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I can see no purpose in piping:
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;<nowiki>[[Kent|Kent]]</nowiki>
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where both the ''link target'' and ''link label'' are the same???
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[[User:Bromaelor|bromaelor]] 14:15, 18 February 2009 (UTC)
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== Multi-column lists  ==
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I've just discovered that all of the multi-column list I've added to the wiki (e.g. England counties) look perfect when using '''Mozilla Firefox 3''' but appear as one long column when viewed with '''Internet Explorer 7''' and that even the new version of IE8 will not support multiple-column lists. So its back to tables!!! [[User:Bromaelor|bromaelor]] 15:11, 19 February 2009 (UTC)
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== Research guidance and beginner's info  ==
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At some point, research guidance will be removed from FamilySearch. It would be best to link to articles within the wiki and not to the content on FamilySearch. Also, the beginner's info takes up way too much space. It should be put into another article and perhaps linked to from the research tools? I'm not an English researcher. Is anyone willing to work on this? [[User:ForbesMM|Molliewog]] 17:39, 24 February 2009 (UTC)
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== Clickable map  ==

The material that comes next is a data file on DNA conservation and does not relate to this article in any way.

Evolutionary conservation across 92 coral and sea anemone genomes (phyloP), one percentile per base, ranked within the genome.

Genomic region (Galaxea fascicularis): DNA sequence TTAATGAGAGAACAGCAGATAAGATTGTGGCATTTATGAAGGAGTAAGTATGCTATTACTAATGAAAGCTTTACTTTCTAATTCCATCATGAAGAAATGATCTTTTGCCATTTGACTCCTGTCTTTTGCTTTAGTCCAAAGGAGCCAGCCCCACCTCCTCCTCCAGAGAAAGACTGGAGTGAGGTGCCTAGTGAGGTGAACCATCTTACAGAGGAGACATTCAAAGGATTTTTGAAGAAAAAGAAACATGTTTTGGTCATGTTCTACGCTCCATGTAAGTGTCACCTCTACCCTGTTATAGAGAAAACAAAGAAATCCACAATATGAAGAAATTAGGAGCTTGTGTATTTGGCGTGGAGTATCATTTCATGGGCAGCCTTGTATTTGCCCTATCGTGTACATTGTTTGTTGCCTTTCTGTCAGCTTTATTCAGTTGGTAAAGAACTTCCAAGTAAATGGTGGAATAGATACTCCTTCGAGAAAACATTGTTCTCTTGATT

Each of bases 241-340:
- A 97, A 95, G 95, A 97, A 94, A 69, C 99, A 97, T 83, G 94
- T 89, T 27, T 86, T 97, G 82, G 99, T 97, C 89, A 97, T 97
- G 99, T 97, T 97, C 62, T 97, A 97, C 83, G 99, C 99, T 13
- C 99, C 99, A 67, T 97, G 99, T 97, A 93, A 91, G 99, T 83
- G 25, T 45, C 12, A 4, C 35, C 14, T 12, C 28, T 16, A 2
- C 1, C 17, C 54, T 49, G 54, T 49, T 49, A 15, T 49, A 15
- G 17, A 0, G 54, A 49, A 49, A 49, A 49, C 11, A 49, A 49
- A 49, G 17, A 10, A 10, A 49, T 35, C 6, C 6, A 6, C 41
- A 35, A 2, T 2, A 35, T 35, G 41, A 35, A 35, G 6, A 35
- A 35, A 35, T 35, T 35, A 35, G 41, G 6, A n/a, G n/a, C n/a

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I am in the process of creating a clickable map for the main England page. Please look at the following 2 maps and let me know which you like best. Additional suggestions are welcome as well.
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*[[:Image:England image map.png]]
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*[[:Image:England image map2.png]]
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[[User:ForbesMM|Molliewog]] 20:27, 24 February 2009 (UTC)
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:The first problem I see is that Monmouth is included on the map. Monmouth is a county in Wales not England. Is it possible to edit one county out of this map? [[User:Darris|Daudwp]] 20:36, 24 February 2009 (UTC)
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:I vote for map 1 with some of the county names spelled out. I like that the map uses the Chapman codes for the abbreviated labels. [[User:Darris|Daudwp]] 20:47, 24 February 2009 (UTC)